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"A carload of kids stuck up this place on 178th and Washington," recalls a detective from the 48th Precinct. "The cop on the beat saw the stickup. He was an old-timer, 38 years on the force. He pulled his gun and fired at the getaway car. It was on a Friday afternoon, and the cop had a four o'clock swing. That's when he was off duty. He was taking his family down to Atlantic City for the weekend. He figured his shots had missed. He never filed a report.
"It turns out he had wounded one of the kids. The robbery was traced. They called the cop in. 'How come you never filed a report?' the inspector asked him, and he told him the truth. 'Let's have 'em,' the inspector said. 'Let's have your papers.' They retired him on the spot."
Halpern did four years in Elmira. He says it was rough but not too bad. The convicts stuck together. There wasn't the racial tension he found in prison later on. "I did some boxing," he says. "I won the middleweight title when I got there, and I left as the heavyweight champ. I fought a lot outside the ring, and that's when I'd get in trouble. Sometimes the guards would use their clubs on you. We had a saying: 'clubs are trumps.' "
When Halpern got out, it took him a year to get his license to fight in New York State. In 1958 he won two of three bouts. He beat Attilio Tondo in a four-rounder in St. Nick's; he outslugged Henny Wallitsch in a vicious, bloody six-rounder in St. Nick's as the undercard to Roland La-Starza-Larry Zernitz, and he lost a split decision to Tom McNeeley in a four-rounder in the Garden. It was a few years before McNeeley fought Floyd Patterson for the title.
"It's funny," Halpern says. "When I was doing my 17-year stretch I got a letter from McNeeley. He was the boxing comissioner of Massachusetts. He wrote, 'When they sent you up, I said to myself, I'm glad I'll never have to fight that guy again. You were an absolute animal in the ring. Is there anything I can do to help you now?'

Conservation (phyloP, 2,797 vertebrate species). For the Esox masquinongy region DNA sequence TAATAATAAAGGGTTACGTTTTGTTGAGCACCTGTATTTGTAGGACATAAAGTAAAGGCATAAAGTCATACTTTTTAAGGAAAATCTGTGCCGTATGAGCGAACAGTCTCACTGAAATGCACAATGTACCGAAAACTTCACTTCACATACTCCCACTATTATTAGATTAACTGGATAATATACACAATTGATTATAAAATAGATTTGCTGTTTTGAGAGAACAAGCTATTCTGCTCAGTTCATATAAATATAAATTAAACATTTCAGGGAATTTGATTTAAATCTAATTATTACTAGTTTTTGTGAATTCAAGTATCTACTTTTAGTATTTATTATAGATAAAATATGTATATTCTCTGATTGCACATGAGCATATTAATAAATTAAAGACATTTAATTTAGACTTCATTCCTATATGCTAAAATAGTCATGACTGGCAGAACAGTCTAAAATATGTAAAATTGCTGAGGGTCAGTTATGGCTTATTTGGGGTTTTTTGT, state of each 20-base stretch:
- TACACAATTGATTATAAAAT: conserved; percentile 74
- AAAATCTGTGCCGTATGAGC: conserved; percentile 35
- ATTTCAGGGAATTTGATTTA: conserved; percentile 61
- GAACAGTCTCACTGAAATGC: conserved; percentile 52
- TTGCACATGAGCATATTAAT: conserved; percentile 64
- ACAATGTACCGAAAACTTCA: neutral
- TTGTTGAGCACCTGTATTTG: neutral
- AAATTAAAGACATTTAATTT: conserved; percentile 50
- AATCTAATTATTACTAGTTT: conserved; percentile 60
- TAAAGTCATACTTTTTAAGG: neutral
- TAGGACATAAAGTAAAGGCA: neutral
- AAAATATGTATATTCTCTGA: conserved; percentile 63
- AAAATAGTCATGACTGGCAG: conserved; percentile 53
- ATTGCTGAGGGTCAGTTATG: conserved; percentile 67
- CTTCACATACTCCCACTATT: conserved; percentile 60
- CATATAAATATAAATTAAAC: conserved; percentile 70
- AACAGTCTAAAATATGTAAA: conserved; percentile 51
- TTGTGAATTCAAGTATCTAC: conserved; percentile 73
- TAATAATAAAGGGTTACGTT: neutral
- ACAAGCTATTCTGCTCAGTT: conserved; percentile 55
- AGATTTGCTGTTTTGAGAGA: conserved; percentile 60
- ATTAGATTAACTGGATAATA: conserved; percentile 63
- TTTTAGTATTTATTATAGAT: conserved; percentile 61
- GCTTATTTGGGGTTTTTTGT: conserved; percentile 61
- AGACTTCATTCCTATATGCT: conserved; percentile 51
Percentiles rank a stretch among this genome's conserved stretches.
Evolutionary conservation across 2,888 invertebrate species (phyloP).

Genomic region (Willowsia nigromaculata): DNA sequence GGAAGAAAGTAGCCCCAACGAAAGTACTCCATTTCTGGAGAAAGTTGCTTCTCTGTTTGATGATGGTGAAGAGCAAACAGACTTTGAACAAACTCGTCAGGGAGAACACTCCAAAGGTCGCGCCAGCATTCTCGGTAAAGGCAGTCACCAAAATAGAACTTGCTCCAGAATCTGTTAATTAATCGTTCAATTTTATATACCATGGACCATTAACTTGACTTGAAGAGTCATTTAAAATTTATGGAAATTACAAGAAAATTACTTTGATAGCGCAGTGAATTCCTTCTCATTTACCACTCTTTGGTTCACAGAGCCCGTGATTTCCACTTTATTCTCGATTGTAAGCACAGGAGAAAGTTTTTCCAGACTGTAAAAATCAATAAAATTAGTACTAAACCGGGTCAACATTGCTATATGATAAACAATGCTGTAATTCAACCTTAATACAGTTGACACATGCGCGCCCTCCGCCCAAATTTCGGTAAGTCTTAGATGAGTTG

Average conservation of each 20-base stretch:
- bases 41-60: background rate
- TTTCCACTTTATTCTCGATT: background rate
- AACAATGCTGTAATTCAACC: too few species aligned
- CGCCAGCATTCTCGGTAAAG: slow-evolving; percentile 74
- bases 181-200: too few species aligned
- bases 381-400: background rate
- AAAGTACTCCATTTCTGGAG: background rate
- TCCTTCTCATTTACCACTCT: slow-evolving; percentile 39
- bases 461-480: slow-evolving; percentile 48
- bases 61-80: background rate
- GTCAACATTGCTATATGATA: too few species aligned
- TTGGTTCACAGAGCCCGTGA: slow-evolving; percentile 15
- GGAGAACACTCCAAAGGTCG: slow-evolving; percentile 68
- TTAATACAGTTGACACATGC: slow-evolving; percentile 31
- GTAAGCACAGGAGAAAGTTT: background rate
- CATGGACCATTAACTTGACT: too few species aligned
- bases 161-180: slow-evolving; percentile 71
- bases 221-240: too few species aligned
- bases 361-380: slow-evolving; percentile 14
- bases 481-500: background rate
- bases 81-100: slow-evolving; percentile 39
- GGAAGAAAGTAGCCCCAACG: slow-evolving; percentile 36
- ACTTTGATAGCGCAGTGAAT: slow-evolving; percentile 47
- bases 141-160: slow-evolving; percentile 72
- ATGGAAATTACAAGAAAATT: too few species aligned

"I wrote back, 'Yeah, get me out.' "
Halpern spent time in Sing Sing, Dannemora, Attica and finally Green Haven. He got in trouble. He fought. There was no boxing program. He had his own version of it. When you talk to him now it is hard to understand the wildness that must have burned so intensely inside him. He hides nothing. He ducks no questions. He looks exactly like what he is, an old fighter, with hair receding at the temples, scar tissue over both eyes and more of it around his chin. He talks very softly, and at times he seems almost embarrassed about his life. But he lays it all out.
"Dannemora's upstate in Clinton," he says. "They call it the Siberia of New York. I used to work out on the big bag there. Sometimes I'd have a fight, but it was mostly to show people I could take care of myself. Then they'd leave you alone. They wouldn't bother you. Once I saw a convict chasing another one in the yard with a knife. The guards looked the other way.
"I figured it was only a matter of time till I'd be out on appeal. Three years went by, four years. My appeals were turned down. I got mad, bitter. I started fights. I was known as a troublemaker. I'd do 15 days in the box, in segregation. No bunk to lie down on; it was just a strip cellar. I'd walk around, do push-ups. When I'd come out I'd be back in trouble again. The other inmates used to tell me, 'Bobby, you'd better take it easy. These guys'll kill you.' I used to duck meals. They'd put Thorazine in the food, to calm me down. I fought it. Once I lost 25 pounds in one stretch in segregation. My friends walked right by me when they saw me. They didn't know me.